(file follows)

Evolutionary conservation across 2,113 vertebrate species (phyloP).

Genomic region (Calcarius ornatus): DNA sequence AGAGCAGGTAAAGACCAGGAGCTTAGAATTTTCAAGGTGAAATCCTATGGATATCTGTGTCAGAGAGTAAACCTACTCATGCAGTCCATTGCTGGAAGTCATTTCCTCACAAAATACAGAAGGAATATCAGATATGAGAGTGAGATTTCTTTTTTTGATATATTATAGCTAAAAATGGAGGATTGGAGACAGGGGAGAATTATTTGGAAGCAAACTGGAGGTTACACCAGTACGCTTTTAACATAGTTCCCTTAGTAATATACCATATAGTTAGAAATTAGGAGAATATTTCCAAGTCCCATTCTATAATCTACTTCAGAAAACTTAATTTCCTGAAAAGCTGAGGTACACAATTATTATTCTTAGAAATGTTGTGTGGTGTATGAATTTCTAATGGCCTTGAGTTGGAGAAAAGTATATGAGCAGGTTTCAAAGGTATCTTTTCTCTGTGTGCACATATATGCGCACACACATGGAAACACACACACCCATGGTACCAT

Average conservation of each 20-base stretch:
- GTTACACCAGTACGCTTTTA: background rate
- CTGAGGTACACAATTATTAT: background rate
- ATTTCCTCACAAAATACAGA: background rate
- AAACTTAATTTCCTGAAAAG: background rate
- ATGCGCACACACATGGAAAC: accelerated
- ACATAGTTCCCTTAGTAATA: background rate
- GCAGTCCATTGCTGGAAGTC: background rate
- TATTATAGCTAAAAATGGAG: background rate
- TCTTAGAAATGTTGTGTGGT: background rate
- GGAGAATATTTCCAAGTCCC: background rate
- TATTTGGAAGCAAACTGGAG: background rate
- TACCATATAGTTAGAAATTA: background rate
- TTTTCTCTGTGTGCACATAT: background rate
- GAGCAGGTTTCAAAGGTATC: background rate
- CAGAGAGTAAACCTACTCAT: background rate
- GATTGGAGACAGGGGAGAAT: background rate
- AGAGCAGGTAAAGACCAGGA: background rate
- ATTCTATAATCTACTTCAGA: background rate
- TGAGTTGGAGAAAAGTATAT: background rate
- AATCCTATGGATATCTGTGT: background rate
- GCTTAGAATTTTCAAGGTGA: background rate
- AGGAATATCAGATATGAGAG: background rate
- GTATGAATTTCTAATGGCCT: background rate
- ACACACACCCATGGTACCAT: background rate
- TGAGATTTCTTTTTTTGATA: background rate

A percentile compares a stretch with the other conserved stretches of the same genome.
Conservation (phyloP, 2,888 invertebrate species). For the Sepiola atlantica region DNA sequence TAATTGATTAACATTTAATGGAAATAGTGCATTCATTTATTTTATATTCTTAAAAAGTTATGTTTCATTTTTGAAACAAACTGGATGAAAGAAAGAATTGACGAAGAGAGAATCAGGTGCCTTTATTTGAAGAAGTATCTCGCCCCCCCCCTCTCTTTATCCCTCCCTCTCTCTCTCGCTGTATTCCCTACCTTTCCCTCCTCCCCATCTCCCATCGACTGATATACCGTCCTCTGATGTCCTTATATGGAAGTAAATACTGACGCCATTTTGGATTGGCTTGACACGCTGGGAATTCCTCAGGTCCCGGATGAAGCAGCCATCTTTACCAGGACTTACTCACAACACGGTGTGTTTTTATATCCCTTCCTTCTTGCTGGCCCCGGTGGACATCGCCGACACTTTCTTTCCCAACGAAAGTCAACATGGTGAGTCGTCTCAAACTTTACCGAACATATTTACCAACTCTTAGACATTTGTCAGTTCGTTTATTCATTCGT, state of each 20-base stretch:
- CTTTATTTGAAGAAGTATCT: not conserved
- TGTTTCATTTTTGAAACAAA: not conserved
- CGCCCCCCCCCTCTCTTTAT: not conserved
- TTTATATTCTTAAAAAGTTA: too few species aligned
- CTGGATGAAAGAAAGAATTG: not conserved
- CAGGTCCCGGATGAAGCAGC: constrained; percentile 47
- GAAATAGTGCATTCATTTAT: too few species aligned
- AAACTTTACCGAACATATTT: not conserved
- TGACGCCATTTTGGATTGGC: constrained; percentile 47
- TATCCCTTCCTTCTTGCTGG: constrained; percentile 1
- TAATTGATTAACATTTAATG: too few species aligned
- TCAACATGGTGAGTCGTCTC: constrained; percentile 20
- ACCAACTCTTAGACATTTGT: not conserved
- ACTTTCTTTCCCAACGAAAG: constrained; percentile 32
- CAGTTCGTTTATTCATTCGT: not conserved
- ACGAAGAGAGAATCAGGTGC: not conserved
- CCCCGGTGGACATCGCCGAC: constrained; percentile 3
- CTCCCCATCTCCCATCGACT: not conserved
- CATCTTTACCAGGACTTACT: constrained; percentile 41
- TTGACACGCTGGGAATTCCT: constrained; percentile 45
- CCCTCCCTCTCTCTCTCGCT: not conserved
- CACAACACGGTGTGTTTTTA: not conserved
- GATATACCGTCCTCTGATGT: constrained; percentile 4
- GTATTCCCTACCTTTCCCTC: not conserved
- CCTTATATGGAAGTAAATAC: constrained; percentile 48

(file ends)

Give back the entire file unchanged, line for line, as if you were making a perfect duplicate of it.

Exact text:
Evolutionary conservation across 2,113 vertebrate species (phyloP).

Genomic region (Calcarius ornatus): DNA sequence AGAGCAGGTAAAGACCAGGAGCTTAGAATTTTCAAGGTGAAATCCTATGGATATCTGTGTCAGAGAGTAAACCTACTCATGCAGTCCATTGCTGGAAGTCATTTCCTCACAAAATACAGAAGGAATATCAGATATGAGAGTGAGATTTCTTTTTTTGATATATTATAGCTAAAAATGGAGGATTGGAGACAGGGGAGAATTATTTGGAAGCAAACTGGAGGTTACACCAGTACGCTTTTAACATAGTTCCCTTAGTAATATACCATATAGTTAGAAATTAGGAGAATATTTCCAAGTCCCATTCTATAATCTACTTCAGAAAACTTAATTTCCTGAAAAGCTGAGGTACACAATTATTATTCTTAGAAATGTTGTGTGGTGTATGAATTTCTAATGGCCTTGAGTTGGAGAAAAGTATATGAGCAGGTTTCAAAGGTATCTTTTCTCTGTGTGCACATATATGCGCACACACATGGAAACACACACACCCATGGTACCAT

Average conservation of each 20-base stretch:
- GTTACACCAGTACGCTTTTA: background rate
- CTGAGGTACACAATTATTAT: background rate
- ATTTCCTCACAAAATACAGA: background rate
- AAACTTAATTTCCTGAAAAG: background rate
- ATGCGCACACACATGGAAAC: accelerated
- ACATAGTTCCCTTAGTAATA: background rate
- GCAGTCCATTGCTGGAAGTC: background rate
- TATTATAGCTAAAAATGGAG: background rate
- TCTTAGAAATGTTGTGTGGT: background rate
- GGAGAATATTTCCAAGTCCC: background rate
- TATTTGGAAGCAAACTGGAG: background rate
- TACCATATAGTTAGAAATTA: background rate
- TTTTCTCTGTGTGCACATAT: background rate
- GAGCAGGTTTCAAAGGTATC: background rate
- CAGAGAGTAAACCTACTCAT: background rate
- GATTGGAGACAGGGGAGAAT: background rate
- AGAGCAGGTAAAGACCAGGA: background rate
- ATTCTATAATCTACTTCAGA: background rate
- TGAGTTGGAGAAAAGTATAT: background rate
- AATCCTATGGATATCTGTGT: background rate
- GCTTAGAATTTTCAAGGTGA: background rate
- AGGAATATCAGATATGAGAG: background rate
- GTATGAATTTCTAATGGCCT: background rate
- ACACACACCCATGGTACCAT: background rate
- TGAGATTTCTTTTTTTGATA: background rate

A percentile compares a stretch with the other conserved stretches of the same genome.
Conservation (phyloP, 2,888 invertebrate species). For the Sepiola atlantica region DNA sequence TAATTGATTAACATTTAATGGAAATAGTGCATTCATTTATTTTATATTCTTAAAAAGTTATGTTTCATTTTTGAAACAAACTGGATGAAAGAAAGAATTGACGAAGAGAGAATCAGGTGCCTTTATTTGAAGAAGTATCTCGCCCCCCCCCTCTCTTTATCCCTCCCTCTCTCTCTCGCTGTATTCCCTACCTTTCCCTCCTCCCCATCTCCCATCGACTGATATACCGTCCTCTGATGTCCTTATATGGAAGTAAATACTGACGCCATTTTGGATTGGCTTGACACGCTGGGAATTCCTCAGGTCCCGGATGAAGCAGCCATCTTTACCAGGACTTACTCACAACACGGTGTGTTTTTATATCCCTTCCTTCTTGCTGGCCCCGGTGGACATCGCCGACACTTTCTTTCCCAACGAAAGTCAACATGGTGAGTCGTCTCAAACTTTACCGAACATATTTACCAACTCTTAGACATTTGTCAGTTCGTTTATTCATTCGT, state of each 20-base stretch:
- CTTTATTTGAAGAAGTATCT: not conserved
- TGTTTCATTTTTGAAACAAA: not conserved
- CGCCCCCCCCCTCTCTTTAT: not conserved
- TTTATATTCTTAAAAAGTTA: too few species aligned
- CTGGATGAAAGAAAGAATTG: not conserved
- CAGGTCCCGGATGAAGCAGC: constrained; percentile 47
- GAAATAGTGCATTCATTTAT: too few species aligned
- AAACTTTACCGAACATATTT: not conserved
- TGACGCCATTTTGGATTGGC: constrained; percentile 47
- TATCCCTTCCTTCTTGCTGG: constrained; percentile 1
- TAATTGATTAACATTTAATG: too few species aligned
- TCAACATGGTGAGTCGTCTC: constrained; percentile 20
- ACCAACTCTTAGACATTTGT: not conserved
- ACTTTCTTTCCCAACGAAAG: constrained; percentile 32
- CAGTTCGTTTATTCATTCGT: not conserved
- ACGAAGAGAGAATCAGGTGC: not conserved
- CCCCGGTGGACATCGCCGAC: constrained; percentile 3
- CTCCCCATCTCCCATCGACT: not conserved
- CATCTTTACCAGGACTTACT: constrained; percentile 41
- TTGACACGCTGGGAATTCCT: constrained; percentile 45
- CCCTCCCTCTCTCTCTCGCT: not conserved
- CACAACACGGTGTGTTTTTA: not conserved
- GATATACCGTCCTCTGATGT: constrained; percentile 4
- GTATTCCCTACCTTTCCCTC: not conserved
- CCTTATATGGAAGTAAATAC: constrained; percentile 48